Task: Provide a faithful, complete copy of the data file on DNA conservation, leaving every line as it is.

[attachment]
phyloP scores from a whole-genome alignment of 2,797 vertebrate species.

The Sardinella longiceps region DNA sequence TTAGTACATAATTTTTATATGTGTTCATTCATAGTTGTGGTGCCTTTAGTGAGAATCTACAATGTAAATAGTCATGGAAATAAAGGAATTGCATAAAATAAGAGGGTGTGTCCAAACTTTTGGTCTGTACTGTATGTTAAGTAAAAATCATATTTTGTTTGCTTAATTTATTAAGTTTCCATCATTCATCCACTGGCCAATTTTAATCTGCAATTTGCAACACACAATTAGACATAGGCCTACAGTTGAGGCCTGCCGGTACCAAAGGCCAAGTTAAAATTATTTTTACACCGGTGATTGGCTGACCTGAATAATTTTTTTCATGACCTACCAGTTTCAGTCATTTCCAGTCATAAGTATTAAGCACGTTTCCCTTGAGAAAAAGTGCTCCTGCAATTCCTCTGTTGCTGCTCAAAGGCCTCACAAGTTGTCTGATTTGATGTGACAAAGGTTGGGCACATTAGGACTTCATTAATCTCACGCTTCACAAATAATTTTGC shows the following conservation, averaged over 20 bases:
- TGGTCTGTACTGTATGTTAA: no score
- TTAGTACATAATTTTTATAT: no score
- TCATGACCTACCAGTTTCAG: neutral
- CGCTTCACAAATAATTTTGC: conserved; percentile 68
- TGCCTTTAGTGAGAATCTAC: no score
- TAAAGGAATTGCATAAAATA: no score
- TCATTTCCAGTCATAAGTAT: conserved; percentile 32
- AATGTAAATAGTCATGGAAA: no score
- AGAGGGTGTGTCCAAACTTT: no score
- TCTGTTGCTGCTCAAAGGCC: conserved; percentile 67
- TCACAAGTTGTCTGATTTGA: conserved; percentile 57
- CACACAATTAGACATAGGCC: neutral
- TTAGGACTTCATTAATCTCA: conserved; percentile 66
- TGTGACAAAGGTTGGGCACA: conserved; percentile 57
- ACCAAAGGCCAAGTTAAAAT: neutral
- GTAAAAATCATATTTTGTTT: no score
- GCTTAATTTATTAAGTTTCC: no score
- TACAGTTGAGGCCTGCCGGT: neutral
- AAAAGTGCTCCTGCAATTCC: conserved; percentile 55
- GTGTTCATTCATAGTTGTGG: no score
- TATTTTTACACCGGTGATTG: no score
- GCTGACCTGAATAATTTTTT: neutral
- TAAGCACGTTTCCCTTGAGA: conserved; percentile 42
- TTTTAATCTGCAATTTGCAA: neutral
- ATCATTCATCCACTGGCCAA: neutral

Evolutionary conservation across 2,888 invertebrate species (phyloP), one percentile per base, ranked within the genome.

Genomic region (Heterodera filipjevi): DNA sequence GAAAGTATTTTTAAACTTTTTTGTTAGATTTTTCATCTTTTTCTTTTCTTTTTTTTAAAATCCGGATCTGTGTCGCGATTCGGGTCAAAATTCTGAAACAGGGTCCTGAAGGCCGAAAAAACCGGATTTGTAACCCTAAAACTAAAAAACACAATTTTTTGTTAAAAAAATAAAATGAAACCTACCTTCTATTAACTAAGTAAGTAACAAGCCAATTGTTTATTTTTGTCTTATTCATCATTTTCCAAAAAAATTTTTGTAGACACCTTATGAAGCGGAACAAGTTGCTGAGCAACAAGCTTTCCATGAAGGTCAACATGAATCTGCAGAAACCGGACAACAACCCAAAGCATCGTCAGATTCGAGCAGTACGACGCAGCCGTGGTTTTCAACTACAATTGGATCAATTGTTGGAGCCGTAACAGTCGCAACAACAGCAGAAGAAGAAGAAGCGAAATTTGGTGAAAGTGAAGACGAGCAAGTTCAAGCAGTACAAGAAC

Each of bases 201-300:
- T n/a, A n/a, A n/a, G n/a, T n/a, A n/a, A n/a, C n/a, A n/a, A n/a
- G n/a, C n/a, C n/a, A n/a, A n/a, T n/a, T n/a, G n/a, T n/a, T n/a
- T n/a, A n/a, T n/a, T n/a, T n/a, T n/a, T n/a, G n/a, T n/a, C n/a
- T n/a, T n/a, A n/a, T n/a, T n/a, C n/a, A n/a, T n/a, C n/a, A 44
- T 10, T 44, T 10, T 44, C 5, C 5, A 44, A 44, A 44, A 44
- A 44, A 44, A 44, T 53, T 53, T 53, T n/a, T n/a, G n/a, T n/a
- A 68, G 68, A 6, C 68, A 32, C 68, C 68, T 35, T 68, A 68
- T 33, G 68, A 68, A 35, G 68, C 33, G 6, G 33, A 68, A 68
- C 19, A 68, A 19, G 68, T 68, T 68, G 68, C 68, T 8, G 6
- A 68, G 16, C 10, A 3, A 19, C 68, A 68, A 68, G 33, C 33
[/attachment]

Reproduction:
phyloP scores from a whole-genome alignment of 2,797 vertebrate species.

The Sardinella longiceps region DNA sequence TTAGTACATAATTTTTATATGTGTTCATTCATAGTTGTGGTGCCTTTAGTGAGAATCTACAATGTAAATAGTCATGGAAATAAAGGAATTGCATAAAATAAGAGGGTGTGTCCAAACTTTTGGTCTGTACTGTATGTTAAGTAAAAATCATATTTTGTTTGCTTAATTTATTAAGTTTCCATCATTCATCCACTGGCCAATTTTAATCTGCAATTTGCAACACACAATTAGACATAGGCCTACAGTTGAGGCCTGCCGGTACCAAAGGCCAAGTTAAAATTATTTTTACACCGGTGATTGGCTGACCTGAATAATTTTTTTCATGACCTACCAGTTTCAGTCATTTCCAGTCATAAGTATTAAGCACGTTTCCCTTGAGAAAAAGTGCTCCTGCAATTCCTCTGTTGCTGCTCAAAGGCCTCACAAGTTGTCTGATTTGATGTGACAAAGGTTGGGCACATTAGGACTTCATTAATCTCACGCTTCACAAATAATTTTGC shows the following conservation, averaged over 20 bases:
- TGGTCTGTACTGTATGTTAA: no score
- TTAGTACATAATTTTTATAT: no score
- TCATGACCTACCAGTTTCAG: neutral
- CGCTTCACAAATAATTTTGC: conserved; percentile 68
- TGCCTTTAGTGAGAATCTAC: no score
- TAAAGGAATTGCATAAAATA: no score
- TCATTTCCAGTCATAAGTAT: conserved; percentile 32
- AATGTAAATAGTCATGGAAA: no score
- AGAGGGTGTGTCCAAACTTT: no score
- TCTGTTGCTGCTCAAAGGCC: conserved; percentile 67
- TCACAAGTTGTCTGATTTGA: conserved; percentile 57
- CACACAATTAGACATAGGCC: neutral
- TTAGGACTTCATTAATCTCA: conserved; percentile 66
- TGTGACAAAGGTTGGGCACA: conserved; percentile 57
- ACCAAAGGCCAAGTTAAAAT: neutral
- GTAAAAATCATATTTTGTTT: no score
- GCTTAATTTATTAAGTTTCC: no score
- TACAGTTGAGGCCTGCCGGT: neutral
- AAAAGTGCTCCTGCAATTCC: conserved; percentile 55
- GTGTTCATTCATAGTTGTGG: no score
- TATTTTTACACCGGTGATTG: no score
- GCTGACCTGAATAATTTTTT: neutral
- TAAGCACGTTTCCCTTGAGA: conserved; percentile 42
- TTTTAATCTGCAATTTGCAA: neutral
- ATCATTCATCCACTGGCCAA: neutral

Evolutionary conservation across 2,888 invertebrate species (phyloP), one percentile per base, ranked within the genome.

Genomic region (Heterodera filipjevi): DNA sequence GAAAGTATTTTTAAACTTTTTTGTTAGATTTTTCATCTTTTTCTTTTCTTTTTTTTAAAATCCGGATCTGTGTCGCGATTCGGGTCAAAATTCTGAAACAGGGTCCTGAAGGCCGAAAAAACCGGATTTGTAACCCTAAAACTAAAAAACACAATTTTTTGTTAAAAAAATAAAATGAAACCTACCTTCTATTAACTAAGTAAGTAACAAGCCAATTGTTTATTTTTGTCTTATTCATCATTTTCCAAAAAAATTTTTGTAGACACCTTATGAAGCGGAACAAGTTGCTGAGCAACAAGCTTTCCATGAAGGTCAACATGAATCTGCAGAAACCGGACAACAACCCAAAGCATCGTCAGATTCGAGCAGTACGACGCAGCCGTGGTTTTCAACTACAATTGGATCAATTGTTGGAGCCGTAACAGTCGCAACAACAGCAGAAGAAGAAGAAGCGAAATTTGGTGAAAGTGAAGACGAGCAAGTTCAAGCAGTACAAGAAC

Each of bases 201-300:
- T n/a, A n/a, A n/a, G n/a, T n/a, A n/a, A n/a, C n/a, A n/a, A n/a
- G n/a, C n/a, C n/a, A n/a, A n/a, T n/a, T n/a, G n/a, T n/a, T n/a
- T n/a, A n/a, T n/a, T n/a, T n/a, T n/a, T n/a, G n/a, T n/a, C n/a
- T n/a, T n/a, A n/a, T n/a, T n/a, C n/a, A n/a, T n/a, C n/a, A 44
- T 10, T 44, T 10, T 44, C 5, C 5, A 44, A 44, A 44, A 44
- A 44, A 44, A 44, T 53, T 53, T 53, T n/a, T n/a, G n/a, T n/a
- A 68, G 68, A 6, C 68, A 32, C 68, C 68, T 35, T 68, A 68
- T 33, G 68, A 68, A 35, G 68, C 33, G 6, G 33, A 68, A 68
- C 19, A 68, A 19, G 68, T 68, T 68, G 68, C 68, T 8, G 6
- A 68, G 16, C 10, A 3, A 19, C 68, A 68, A 68, G 33, C 33